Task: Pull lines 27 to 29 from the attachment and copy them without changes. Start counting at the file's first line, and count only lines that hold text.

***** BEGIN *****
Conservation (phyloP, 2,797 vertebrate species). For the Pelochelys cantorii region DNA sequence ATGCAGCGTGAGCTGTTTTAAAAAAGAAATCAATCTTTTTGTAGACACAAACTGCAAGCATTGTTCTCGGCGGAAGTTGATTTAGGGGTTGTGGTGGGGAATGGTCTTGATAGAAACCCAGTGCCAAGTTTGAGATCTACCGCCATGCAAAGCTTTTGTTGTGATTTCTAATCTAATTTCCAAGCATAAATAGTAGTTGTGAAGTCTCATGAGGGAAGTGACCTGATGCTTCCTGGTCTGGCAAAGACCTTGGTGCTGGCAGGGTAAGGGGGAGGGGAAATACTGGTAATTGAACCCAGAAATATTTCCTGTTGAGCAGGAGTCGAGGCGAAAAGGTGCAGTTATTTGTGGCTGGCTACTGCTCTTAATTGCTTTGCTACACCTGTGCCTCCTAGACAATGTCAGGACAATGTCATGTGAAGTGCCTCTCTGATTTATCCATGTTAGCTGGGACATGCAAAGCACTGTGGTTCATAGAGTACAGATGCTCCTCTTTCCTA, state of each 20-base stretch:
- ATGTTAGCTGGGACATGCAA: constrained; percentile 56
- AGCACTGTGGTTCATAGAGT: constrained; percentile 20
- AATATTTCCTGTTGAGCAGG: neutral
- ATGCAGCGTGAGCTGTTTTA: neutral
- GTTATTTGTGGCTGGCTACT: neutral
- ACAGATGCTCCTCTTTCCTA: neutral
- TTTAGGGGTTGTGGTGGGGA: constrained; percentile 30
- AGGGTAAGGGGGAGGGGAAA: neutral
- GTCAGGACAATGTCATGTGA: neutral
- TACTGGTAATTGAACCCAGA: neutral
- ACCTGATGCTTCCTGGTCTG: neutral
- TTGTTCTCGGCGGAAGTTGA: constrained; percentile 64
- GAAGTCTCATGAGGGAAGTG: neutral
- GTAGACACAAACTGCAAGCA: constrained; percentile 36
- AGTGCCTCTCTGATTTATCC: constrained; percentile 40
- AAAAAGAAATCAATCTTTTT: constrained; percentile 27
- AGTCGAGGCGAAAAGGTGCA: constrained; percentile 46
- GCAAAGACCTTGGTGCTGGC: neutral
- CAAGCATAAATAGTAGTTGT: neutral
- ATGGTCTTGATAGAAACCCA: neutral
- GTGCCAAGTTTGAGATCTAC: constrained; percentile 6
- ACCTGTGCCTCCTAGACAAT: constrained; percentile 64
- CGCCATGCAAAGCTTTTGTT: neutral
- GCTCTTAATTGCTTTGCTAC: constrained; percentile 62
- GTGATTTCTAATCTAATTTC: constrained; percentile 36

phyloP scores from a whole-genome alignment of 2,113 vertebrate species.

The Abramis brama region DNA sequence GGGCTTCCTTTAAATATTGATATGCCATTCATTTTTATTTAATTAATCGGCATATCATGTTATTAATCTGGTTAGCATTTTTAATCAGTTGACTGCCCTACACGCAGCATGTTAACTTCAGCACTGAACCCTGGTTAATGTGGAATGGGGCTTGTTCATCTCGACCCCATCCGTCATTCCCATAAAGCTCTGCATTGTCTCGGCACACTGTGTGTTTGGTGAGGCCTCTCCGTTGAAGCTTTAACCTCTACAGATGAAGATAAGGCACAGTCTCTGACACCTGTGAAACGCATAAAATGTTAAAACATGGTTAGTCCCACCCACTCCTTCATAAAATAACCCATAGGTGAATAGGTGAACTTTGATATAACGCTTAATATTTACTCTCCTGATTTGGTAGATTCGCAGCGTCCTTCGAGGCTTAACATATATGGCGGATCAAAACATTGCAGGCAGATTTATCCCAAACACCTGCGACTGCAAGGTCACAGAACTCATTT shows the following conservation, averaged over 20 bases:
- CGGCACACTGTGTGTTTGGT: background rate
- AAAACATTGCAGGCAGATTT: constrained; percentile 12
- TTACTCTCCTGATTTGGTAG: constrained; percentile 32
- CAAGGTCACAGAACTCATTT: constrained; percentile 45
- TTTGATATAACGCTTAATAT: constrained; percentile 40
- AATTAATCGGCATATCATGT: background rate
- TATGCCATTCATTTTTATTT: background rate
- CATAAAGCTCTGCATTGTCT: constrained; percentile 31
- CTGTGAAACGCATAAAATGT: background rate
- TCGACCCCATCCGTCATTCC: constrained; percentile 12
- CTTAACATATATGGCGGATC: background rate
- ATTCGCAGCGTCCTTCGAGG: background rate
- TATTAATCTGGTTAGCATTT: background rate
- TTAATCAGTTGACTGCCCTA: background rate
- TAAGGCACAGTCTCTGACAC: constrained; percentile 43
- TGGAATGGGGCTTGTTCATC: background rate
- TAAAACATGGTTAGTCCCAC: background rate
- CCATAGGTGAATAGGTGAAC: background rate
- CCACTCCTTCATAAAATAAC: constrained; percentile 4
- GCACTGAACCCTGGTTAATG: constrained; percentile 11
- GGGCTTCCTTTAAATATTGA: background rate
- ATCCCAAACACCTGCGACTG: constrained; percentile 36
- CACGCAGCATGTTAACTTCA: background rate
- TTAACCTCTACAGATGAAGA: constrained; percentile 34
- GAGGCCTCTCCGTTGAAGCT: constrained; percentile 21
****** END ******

phyloP scores from a whole-genome alignment of 2,113 vertebrate species.

The Abramis brama region DNA sequence GGGCTTCCTTTAAATATTGATATGCCATTCATTTTTATTTAATTAATCGGCATATCATGTTATTAATCTGGTTAGCATTTTTAATCAGTTGACTGCCCTACACGCAGCATGTTAACTTCAGCACTGAACCCTGGTTAATGTGGAATGGGGCTTGTTCATCTCGACCCCATCCGTCATTCCCATAAAGCTCTGCATTGTCTCGGCACACTGTGTGTTTGGTGAGGCCTCTCCGTTGAAGCTTTAACCTCTACAGATGAAGATAAGGCACAGTCTCTGACACCTGTGAAACGCATAAAATGTTAAAACATGGTTAGTCCCACCCACTCCTTCATAAAATAACCCATAGGTGAATAGGTGAACTTTGATATAACGCTTAATATTTACTCTCCTGATTTGGTAGATTCGCAGCGTCCTTCGAGGCTTAACATATATGGCGGATCAAAACATTGCAGGCAGATTTATCCCAAACACCTGCGACTGCAAGGTCACAGAACTCATTT shows the following conservation, averaged over 20 bases:
- CGGCACACTGTGTGTTTGGT: background rate